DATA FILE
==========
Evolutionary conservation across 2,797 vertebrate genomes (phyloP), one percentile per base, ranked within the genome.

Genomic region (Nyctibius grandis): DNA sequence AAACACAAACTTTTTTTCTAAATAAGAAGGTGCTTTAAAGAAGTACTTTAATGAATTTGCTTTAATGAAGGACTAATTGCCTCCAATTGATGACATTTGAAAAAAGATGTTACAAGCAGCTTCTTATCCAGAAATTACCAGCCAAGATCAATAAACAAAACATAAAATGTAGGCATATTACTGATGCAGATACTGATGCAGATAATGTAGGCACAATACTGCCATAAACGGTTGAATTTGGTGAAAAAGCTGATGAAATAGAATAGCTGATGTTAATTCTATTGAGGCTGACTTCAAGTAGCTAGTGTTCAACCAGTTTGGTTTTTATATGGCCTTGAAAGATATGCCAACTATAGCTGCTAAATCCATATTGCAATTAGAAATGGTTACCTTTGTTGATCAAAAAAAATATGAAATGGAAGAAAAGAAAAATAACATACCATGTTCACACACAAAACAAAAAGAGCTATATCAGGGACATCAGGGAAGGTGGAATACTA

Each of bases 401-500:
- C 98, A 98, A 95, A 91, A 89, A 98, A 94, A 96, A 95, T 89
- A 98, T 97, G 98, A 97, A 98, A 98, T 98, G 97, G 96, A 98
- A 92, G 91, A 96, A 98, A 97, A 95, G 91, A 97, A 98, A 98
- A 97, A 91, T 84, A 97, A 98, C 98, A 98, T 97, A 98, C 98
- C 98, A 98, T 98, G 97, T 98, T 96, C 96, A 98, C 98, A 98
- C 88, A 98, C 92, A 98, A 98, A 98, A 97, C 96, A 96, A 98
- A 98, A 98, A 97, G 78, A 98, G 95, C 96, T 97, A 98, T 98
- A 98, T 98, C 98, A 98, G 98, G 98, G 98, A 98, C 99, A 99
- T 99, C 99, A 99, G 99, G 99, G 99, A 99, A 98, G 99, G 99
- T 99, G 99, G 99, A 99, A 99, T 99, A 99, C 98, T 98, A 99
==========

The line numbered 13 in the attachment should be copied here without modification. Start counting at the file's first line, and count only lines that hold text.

- T 99, G 99, G 99, A 99, A 99, T 99, A 99, C 98, T 98, A 99